On 10 May, Prince Charles outlined the government’s priorities for the year ahead when he delivered the Queen’s Speech. He stood in for the Queen at the ceremony to officially reopen Parliament, after she dropped out due to health issues. The speech highlighted some of the 38 laws that ministers intend to pass in the coming year. Of most interest to landlords and property developers is the Levelling Up and Regeneration Bill, which is set to transform England’s planning and environment regulations.
The government has committed to regenerating town centres and high streets under the Bill, which will give local councils the power to hold compulsory rental auctions on shops and other premises that have been empty for more than a year, to make them available to new tenants, earning it the name the ‘empty shop bill’.
The Bill will also enable towns to make outdoor dining spaces that were temporarily introduced during Covid-19 a permanent fixture, among other measures aimed at improving high streets.
Ahead of the speech, Prime Minister Boris Johnson said: “High streets up and down the country have long been blighted by derelict shop fronts because they’ve been neglected, stripping opportunity from local areas. We are putting that right by placing power back in the hands of local leaders and the community so our towns can be rejuvenated.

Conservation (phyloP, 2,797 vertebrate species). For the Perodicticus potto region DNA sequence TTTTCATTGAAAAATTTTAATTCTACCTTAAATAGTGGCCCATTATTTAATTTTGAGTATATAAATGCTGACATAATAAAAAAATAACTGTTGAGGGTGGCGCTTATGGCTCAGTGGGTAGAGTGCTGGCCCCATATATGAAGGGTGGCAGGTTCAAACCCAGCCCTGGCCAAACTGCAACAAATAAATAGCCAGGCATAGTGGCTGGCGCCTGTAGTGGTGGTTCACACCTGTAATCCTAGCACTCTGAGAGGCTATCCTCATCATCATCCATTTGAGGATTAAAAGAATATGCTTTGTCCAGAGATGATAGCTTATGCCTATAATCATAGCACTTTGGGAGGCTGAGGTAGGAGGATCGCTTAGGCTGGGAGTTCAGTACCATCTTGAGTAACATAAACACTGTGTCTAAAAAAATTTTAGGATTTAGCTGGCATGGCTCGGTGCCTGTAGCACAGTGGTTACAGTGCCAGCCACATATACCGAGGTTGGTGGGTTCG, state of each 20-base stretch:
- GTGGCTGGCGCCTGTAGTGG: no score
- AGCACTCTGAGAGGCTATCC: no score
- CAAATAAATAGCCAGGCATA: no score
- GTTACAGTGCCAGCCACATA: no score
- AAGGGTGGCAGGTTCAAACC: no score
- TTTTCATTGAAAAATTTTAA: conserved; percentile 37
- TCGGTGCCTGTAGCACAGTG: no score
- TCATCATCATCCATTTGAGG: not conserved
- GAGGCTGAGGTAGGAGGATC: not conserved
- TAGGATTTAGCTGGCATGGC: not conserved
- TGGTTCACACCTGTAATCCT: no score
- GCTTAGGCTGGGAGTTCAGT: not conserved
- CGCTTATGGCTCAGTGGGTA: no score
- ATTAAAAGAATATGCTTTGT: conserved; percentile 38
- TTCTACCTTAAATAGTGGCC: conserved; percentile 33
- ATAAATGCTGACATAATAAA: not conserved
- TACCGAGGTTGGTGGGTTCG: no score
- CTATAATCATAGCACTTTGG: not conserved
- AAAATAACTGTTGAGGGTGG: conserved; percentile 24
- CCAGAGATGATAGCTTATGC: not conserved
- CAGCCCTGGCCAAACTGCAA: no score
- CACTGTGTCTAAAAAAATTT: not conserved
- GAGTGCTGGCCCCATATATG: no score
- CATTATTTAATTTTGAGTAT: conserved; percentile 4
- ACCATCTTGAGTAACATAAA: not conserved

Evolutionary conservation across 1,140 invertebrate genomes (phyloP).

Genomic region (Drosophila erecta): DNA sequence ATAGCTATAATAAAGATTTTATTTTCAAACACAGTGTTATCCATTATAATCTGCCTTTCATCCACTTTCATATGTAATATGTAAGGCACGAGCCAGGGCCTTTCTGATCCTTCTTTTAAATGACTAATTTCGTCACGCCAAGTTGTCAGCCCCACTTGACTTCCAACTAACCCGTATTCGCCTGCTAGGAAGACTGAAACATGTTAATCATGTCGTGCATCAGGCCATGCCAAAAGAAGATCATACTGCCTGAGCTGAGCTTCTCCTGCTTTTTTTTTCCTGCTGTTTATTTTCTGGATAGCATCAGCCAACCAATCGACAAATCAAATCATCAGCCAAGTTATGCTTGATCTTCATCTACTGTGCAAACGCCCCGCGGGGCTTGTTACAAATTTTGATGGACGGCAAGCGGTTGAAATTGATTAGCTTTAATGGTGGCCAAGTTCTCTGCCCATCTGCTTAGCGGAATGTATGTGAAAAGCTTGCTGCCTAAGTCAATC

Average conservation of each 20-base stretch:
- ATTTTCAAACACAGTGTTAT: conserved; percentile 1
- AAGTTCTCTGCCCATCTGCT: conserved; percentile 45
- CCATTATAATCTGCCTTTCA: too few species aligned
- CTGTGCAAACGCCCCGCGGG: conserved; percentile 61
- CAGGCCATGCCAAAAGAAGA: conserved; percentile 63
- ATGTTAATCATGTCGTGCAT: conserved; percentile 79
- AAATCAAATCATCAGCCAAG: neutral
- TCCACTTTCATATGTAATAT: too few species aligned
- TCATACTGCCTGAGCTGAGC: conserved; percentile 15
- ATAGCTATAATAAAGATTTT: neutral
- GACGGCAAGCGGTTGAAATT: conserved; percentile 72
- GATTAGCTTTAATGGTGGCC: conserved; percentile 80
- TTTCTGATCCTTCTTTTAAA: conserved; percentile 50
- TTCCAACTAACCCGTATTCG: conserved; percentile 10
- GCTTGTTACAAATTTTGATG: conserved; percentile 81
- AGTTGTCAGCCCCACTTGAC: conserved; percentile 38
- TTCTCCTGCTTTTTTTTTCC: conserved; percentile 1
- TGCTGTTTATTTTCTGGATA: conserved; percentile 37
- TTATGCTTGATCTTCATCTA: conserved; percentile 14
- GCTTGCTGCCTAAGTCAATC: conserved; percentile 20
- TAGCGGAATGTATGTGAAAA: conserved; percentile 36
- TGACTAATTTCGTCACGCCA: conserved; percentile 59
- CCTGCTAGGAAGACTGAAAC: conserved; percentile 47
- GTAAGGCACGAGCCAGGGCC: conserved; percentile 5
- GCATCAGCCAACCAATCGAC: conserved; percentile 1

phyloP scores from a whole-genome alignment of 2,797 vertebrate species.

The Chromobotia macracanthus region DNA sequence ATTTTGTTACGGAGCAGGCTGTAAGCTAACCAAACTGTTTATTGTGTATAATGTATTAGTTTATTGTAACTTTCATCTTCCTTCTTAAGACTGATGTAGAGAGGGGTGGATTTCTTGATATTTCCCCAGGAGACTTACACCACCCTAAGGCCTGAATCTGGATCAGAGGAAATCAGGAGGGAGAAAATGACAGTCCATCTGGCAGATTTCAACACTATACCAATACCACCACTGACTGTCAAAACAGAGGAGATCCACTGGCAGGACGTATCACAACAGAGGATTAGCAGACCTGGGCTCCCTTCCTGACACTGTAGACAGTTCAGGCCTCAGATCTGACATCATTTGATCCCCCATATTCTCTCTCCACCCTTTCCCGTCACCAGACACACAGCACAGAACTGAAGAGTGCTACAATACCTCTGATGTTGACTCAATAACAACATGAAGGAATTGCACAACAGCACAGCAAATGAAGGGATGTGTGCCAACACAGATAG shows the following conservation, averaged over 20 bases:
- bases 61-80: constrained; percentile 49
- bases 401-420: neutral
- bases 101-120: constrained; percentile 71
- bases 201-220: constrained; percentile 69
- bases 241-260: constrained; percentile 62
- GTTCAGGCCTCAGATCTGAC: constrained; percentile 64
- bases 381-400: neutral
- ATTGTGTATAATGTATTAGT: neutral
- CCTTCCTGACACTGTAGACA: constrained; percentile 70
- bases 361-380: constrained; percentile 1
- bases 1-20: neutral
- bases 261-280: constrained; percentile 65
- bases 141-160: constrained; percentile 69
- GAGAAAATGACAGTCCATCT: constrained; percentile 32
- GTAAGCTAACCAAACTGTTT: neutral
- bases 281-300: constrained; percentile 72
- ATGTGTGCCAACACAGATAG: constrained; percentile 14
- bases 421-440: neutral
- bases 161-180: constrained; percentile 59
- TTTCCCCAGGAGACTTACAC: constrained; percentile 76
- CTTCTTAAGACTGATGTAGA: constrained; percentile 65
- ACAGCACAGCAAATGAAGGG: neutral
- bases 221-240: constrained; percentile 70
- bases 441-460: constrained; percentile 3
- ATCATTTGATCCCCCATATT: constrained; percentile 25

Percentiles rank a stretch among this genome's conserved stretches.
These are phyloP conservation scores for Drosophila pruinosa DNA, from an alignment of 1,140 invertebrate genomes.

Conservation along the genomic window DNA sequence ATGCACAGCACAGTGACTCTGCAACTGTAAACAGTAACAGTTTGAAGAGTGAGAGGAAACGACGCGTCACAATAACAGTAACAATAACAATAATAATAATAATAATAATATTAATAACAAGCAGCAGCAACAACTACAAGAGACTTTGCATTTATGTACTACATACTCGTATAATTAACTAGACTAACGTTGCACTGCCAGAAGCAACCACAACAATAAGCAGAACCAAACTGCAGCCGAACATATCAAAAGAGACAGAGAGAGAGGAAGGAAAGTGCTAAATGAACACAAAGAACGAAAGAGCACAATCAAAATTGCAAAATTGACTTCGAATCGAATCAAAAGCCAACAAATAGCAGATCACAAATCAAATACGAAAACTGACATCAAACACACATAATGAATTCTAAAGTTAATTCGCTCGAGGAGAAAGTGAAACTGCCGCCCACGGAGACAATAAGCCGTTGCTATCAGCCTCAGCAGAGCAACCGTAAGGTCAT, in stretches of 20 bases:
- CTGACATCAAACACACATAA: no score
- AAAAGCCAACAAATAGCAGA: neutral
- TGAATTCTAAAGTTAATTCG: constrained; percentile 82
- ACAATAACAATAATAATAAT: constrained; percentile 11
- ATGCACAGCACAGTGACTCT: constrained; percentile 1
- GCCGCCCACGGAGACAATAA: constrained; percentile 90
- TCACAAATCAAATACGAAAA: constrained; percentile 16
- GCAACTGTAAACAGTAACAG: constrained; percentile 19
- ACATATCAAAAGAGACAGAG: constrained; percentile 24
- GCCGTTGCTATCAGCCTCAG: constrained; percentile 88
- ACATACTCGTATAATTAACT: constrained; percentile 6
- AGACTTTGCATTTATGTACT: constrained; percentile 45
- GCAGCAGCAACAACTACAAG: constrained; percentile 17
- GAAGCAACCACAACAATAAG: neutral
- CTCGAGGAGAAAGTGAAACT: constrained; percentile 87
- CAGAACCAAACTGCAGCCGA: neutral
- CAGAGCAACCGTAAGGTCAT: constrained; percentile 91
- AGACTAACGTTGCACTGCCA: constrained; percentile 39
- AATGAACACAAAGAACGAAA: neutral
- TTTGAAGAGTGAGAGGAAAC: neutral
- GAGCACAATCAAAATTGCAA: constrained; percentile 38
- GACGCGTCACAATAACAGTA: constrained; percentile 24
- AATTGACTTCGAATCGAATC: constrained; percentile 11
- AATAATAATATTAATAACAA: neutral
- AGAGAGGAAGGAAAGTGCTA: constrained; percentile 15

“The number of empty shop fronts has soared to 1 in 7 according to the British Retail Consortium, rising to 1 in 5 in the northeast, with boarded up and derelict shops blighting high streets and sapping the life from once bustling town centres. New Compulsory Rental Auctions will ensure that landlords auction shops that have been vacant for over a year to prospective tenants, putting buildings to good use.”
Over 36,000 empty shops
The latest Vacancy Monitor from the British Retail Consortium (BRC), covering Q1 2022, actually revealed that the number of empty shops was lower than in Q4 2021.